Ridings said the two candidates rejected, with almost no explanation, nearly 100 names, "every one of them an honorable, forthright, decent journalist." She refused to release the names of those rejected.

Ridings said that no journalists were vetoed by the candidates in 1976, when the same system was used.

One journalist was dropped from the debates in 1980. She said the league submitted 12 names last Monday to both camps. When the lists came back, only one name, reportedly James Wieghart of Scripps-Howard, had been approved by both sides. Wieghart was on the panel last night.

"As this went on last week," Ridings said, "we started getting more and more rejections and wondering what was going on. We started saying, 'Hey, guys, this is really ridiculous. What is up?' "

The stir left some journalists who weren't chosen to be on the panel more relieved than disappointed.

Jack Nelson, Washington bureau chief of the Los Angeles Times, who reportedly was one of those rejected by the White House, said that, although he admired those chosen, "it's an insult to the journalists to be saying, 'No, we won't accept so-and-so because they won't be evenhanded.' "

For the three still on the list for this debate and those chosen for future ones, it remained an honor -- if a less straightforward one.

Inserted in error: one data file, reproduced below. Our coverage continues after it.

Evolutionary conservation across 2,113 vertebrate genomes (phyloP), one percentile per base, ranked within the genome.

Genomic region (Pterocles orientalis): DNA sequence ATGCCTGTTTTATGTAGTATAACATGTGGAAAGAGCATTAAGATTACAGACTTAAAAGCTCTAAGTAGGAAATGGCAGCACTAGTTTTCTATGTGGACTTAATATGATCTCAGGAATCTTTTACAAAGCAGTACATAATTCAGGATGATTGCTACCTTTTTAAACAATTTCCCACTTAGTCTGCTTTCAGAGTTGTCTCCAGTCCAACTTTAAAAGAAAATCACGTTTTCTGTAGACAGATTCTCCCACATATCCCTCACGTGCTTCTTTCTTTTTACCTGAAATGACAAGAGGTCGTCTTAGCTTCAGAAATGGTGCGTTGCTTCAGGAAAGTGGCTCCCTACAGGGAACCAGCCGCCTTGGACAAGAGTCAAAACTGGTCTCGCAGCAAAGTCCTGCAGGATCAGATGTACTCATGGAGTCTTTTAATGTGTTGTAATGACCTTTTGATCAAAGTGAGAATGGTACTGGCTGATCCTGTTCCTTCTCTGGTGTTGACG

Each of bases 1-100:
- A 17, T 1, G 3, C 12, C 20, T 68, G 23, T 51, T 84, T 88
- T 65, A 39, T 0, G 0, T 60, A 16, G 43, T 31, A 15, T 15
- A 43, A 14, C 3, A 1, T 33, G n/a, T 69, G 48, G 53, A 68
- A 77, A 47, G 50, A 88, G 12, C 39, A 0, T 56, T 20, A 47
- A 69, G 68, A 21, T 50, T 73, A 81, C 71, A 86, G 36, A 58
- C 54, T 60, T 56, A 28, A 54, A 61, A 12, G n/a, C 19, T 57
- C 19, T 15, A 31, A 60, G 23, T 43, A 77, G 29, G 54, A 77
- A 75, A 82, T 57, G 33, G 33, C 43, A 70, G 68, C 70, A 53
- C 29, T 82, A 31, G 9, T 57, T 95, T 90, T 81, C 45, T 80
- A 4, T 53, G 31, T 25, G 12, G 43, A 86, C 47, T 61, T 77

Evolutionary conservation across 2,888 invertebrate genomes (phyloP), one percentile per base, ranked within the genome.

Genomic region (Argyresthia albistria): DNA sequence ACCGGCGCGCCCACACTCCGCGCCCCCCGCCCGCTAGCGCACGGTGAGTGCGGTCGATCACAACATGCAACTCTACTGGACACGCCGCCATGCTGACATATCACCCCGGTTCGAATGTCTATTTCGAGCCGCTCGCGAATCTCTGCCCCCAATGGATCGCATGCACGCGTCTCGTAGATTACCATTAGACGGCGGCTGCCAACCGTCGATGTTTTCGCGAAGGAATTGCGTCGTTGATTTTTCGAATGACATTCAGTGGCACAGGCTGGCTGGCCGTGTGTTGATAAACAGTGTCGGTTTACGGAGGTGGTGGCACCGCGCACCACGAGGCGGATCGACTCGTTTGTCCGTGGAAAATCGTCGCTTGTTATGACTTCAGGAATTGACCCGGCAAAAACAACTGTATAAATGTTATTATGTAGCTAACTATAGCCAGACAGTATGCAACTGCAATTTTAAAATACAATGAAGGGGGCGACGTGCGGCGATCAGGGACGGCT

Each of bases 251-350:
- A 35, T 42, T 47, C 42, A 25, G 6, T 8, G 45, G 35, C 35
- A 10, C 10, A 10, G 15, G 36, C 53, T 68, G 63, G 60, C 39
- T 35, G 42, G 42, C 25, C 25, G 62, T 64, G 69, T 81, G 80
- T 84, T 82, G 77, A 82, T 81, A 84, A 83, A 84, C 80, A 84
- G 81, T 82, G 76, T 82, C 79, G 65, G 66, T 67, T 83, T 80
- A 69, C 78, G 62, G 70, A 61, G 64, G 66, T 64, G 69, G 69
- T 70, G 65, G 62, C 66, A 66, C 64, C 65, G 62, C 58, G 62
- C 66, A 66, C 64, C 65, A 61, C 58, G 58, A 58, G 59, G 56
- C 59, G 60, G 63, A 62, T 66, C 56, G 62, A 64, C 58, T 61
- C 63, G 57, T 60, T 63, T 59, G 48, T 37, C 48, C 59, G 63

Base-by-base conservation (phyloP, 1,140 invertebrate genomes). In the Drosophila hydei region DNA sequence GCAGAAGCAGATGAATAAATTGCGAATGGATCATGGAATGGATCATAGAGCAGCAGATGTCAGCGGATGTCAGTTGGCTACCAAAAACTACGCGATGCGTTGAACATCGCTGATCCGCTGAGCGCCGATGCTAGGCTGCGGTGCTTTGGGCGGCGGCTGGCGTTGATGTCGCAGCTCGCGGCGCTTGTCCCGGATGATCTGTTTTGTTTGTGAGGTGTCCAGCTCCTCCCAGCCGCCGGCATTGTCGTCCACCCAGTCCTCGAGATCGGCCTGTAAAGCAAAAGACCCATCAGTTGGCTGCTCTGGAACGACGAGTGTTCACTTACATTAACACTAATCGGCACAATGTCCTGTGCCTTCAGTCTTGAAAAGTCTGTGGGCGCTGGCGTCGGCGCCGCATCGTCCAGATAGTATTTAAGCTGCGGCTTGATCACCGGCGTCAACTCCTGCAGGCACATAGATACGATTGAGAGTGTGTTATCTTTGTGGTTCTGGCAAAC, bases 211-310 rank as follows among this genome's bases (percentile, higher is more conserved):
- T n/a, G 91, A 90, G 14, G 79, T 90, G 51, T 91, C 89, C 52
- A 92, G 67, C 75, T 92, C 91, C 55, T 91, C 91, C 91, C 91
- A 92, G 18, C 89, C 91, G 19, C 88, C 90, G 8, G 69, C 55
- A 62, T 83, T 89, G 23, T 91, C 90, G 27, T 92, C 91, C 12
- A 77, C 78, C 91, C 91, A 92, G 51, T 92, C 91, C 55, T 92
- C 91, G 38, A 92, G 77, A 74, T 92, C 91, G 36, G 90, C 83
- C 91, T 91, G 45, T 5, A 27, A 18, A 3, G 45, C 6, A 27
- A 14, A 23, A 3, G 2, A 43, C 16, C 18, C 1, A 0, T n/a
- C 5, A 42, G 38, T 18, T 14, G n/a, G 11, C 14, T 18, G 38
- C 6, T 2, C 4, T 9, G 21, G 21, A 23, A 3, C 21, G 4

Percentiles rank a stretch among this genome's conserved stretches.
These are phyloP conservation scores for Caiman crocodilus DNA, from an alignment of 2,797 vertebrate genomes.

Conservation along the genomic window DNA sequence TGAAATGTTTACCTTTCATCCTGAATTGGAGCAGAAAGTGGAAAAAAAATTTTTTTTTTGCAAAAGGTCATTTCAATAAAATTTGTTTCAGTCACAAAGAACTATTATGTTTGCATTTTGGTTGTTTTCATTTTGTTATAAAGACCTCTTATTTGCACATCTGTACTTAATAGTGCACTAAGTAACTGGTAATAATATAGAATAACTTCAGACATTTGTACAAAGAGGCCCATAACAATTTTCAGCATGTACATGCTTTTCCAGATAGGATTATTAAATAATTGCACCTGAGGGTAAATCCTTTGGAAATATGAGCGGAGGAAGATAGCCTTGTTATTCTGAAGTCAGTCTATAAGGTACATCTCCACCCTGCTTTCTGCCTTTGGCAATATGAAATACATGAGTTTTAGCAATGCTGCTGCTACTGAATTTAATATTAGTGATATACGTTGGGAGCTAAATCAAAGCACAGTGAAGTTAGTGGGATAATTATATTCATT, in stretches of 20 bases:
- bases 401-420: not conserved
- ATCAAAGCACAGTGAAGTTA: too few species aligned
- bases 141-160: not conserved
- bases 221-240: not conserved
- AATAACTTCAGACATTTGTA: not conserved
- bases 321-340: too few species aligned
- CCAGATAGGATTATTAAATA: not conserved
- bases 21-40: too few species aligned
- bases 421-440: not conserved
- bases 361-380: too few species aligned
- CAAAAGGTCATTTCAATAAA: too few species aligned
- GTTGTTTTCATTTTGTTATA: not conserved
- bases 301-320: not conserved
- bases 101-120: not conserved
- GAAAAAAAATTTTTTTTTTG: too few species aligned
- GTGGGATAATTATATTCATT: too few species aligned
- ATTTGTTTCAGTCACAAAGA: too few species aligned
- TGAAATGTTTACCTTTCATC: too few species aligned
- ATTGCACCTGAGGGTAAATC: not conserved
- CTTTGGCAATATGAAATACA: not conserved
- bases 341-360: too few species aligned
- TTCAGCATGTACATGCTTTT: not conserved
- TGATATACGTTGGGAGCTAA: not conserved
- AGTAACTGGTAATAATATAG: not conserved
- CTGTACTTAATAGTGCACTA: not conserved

"I must be real fair or real insipid," joked Fred Barnes of the Baltimore Sun, one of the panelists last night along with Wieghart and Diane Sawyer of CBS News.

Barnes agreed with a number of other journalists that it would be better to have no journalists slowing down the candidates' give-and-take.

"I'm flattered to be on the panel, but I wish there weren't one," he said.

Although most news organizations allow or even encourage their reporters to be part of such a historic event, last night's debate has changed the rules, not only for The New York Times but also for CBS, where executives decided they no longer would participate after Sawyer completed her questioning for this one.

The Washington Post's policy has been to bar reporters covering the campaign from appearing in political debates.